I never want to misrepresent my brothers and sisters, but I also don’t want to gloss over issues I see within their music that are similar to issues I see within myself. It is a hard line to walk because when so many voices writing about the same topic are overwhelmingly white and male I selfishly, and occasionally unproductively, want to make sure the reader knows that that is not who I am or what I look like. I want readers to know I am not of that majority and that I stand on the inside of the culture with the performer whilst reminding other writers, and perhaps white readers themselves, not to forget that they stand on the outside.

Because there is a real lack of black rap critics given ample space to express these thoughts, I constantly look back on @Judnikki’s tweets from over a year ago to understand this better. Andrew Noz’s following the discussion around Chief Keef offered his own reasoning for posting music that for black listeners raises deeper concerns than if it simply “bangs” or is “unique.” Judnikki in her tweets elaborated that for all black people it is frightening to realize that one person from your community can become a reflection of how your entire people are perceived by the outside world. Suddenly, each member of the community becomes one that you must answer for. She correctly pointed out the privilege on display for those writing about black artists without worry about that sense of judgment from the rest of their community members. No matter the amount of consideration one gives to the subject, an author that does not share the same cultural pressures can’t fully understand what the artist is putting out there in the world. They don’t.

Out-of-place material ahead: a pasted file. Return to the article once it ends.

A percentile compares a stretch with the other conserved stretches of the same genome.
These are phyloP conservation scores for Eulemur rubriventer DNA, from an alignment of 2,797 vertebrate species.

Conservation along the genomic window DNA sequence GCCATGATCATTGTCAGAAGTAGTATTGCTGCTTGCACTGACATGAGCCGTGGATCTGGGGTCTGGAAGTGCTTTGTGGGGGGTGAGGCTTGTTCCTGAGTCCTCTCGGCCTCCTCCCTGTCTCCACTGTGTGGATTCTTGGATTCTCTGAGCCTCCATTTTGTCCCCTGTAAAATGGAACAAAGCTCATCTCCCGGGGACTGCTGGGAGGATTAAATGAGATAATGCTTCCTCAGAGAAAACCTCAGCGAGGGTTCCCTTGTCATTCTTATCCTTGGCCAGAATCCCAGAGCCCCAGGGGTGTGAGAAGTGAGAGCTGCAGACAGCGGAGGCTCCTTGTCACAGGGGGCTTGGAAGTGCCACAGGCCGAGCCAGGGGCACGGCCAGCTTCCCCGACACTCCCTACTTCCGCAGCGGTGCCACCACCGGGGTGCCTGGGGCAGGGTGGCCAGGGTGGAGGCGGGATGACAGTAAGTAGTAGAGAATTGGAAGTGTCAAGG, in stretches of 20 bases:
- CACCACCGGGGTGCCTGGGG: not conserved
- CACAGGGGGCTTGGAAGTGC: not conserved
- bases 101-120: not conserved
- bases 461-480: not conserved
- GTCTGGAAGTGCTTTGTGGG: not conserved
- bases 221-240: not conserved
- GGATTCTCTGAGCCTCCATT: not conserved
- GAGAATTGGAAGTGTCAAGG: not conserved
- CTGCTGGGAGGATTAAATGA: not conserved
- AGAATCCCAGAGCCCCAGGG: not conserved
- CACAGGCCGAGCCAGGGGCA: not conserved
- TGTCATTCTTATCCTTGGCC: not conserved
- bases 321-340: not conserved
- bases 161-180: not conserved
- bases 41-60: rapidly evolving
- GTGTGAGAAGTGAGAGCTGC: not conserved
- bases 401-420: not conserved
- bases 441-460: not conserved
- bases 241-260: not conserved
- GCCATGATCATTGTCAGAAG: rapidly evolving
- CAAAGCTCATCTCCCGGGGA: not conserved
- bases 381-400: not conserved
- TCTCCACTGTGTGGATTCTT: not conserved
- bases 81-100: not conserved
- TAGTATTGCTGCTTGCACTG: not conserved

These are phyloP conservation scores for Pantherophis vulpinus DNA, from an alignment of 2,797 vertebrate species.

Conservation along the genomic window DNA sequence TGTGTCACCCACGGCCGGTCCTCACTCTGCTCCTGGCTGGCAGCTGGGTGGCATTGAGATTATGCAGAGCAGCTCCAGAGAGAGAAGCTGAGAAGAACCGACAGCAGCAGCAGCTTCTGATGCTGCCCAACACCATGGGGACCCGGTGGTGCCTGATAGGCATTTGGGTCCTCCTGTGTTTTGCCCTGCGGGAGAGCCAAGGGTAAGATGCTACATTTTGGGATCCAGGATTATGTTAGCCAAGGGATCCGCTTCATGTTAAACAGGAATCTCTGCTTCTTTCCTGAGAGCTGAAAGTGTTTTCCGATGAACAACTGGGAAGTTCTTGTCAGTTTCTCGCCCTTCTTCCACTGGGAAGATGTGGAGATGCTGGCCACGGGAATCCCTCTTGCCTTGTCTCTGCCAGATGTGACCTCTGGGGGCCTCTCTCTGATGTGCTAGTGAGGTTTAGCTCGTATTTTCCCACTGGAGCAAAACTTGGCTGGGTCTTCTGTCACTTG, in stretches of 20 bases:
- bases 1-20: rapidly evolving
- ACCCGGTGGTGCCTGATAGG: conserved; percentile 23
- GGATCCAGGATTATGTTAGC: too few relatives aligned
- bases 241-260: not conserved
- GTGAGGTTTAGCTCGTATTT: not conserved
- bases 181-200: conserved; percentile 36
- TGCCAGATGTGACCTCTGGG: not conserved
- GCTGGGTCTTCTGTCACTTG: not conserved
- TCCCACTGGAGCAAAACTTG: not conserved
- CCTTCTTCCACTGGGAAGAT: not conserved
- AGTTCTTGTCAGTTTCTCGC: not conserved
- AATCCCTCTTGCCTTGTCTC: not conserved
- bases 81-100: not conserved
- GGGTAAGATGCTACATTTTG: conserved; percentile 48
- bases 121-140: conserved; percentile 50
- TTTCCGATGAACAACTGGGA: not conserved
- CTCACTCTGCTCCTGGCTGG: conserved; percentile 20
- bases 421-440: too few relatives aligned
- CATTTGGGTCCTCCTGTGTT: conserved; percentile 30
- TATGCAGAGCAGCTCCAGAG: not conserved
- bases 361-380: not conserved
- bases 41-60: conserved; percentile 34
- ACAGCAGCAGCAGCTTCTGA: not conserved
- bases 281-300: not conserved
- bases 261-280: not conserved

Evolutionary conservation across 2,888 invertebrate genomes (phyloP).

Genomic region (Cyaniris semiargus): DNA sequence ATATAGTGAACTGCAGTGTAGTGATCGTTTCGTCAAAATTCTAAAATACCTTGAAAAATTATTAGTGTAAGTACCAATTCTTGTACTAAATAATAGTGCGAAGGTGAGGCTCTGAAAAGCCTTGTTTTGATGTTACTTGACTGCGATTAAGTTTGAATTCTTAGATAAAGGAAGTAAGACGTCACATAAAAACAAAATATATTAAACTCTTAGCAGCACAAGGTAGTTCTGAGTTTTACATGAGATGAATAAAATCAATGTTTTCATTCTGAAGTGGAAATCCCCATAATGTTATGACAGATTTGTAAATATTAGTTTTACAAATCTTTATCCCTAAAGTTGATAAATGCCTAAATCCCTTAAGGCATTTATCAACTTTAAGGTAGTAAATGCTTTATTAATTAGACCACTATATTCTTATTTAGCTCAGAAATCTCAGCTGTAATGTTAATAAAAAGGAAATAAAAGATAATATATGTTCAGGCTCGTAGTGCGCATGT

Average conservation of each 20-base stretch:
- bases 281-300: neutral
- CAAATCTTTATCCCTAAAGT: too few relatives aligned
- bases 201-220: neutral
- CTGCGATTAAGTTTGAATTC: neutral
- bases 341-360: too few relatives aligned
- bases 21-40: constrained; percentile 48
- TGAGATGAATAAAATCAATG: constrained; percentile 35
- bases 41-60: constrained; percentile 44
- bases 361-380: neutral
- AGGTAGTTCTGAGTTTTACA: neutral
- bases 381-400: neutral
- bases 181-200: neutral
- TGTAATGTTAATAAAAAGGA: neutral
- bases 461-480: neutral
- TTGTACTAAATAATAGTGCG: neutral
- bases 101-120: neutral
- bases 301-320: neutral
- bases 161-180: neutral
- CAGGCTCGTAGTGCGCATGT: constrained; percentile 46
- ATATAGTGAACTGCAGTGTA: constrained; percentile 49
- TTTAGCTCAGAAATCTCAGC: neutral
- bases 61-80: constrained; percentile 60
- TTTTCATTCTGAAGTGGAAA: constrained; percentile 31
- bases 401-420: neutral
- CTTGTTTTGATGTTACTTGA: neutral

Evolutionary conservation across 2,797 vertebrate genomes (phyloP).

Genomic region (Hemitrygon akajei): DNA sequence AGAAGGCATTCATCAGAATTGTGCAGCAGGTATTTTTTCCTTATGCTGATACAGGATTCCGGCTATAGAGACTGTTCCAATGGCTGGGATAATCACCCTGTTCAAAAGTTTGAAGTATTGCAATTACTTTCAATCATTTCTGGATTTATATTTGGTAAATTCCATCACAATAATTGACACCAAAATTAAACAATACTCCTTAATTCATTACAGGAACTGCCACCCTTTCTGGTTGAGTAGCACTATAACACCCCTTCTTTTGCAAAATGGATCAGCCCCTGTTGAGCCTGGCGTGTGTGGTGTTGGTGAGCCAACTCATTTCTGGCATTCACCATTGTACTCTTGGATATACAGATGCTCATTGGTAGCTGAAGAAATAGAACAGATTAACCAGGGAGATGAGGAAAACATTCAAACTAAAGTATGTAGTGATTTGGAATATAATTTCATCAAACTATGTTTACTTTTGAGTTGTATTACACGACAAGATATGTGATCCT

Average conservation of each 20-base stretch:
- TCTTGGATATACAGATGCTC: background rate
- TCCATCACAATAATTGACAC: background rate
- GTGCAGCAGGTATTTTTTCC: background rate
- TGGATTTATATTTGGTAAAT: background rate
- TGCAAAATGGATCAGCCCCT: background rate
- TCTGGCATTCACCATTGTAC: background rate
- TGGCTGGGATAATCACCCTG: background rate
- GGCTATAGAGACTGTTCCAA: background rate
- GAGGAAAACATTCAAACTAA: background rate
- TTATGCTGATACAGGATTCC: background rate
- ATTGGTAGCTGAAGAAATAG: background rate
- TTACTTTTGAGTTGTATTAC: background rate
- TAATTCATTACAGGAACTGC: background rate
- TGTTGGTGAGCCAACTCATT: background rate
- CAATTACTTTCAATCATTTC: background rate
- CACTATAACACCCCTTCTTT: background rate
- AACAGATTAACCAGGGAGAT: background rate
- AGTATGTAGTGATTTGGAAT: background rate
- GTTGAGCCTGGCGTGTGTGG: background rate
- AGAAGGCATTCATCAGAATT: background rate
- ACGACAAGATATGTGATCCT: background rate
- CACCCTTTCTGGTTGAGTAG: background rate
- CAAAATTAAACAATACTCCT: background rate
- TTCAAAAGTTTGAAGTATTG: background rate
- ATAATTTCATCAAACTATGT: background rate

I’ve sat in the middle of college classes without another black face in a crowd and all of sudden I represent: the athlete, the gangster, the rapper and any other faceless characterization of a black male. A couple weeks ago, I looked up a song from an artist and thought it was pretty good and sounded like another rapper from that city. I did a quick Google search and saw the rappers had gotten into a physical altercation, so after reading tweets and seeing photos from their altercation I trashed posting the song altogether. Critics can claim that they aren’t explicitly promoting the ideas in the music they are covering, but that stance is easy to assume when there is no worry that society will assume, and expect, one to act like the latest and most outrageous media representation. I could have posted that song—that I am not mentioning it here is not unintentional—but, weighing my options, I could not even justify it to myself. At that moment the song’s quality did not matter, because I thought of their violent actions and what would be my own complicity in projecting that for all to see.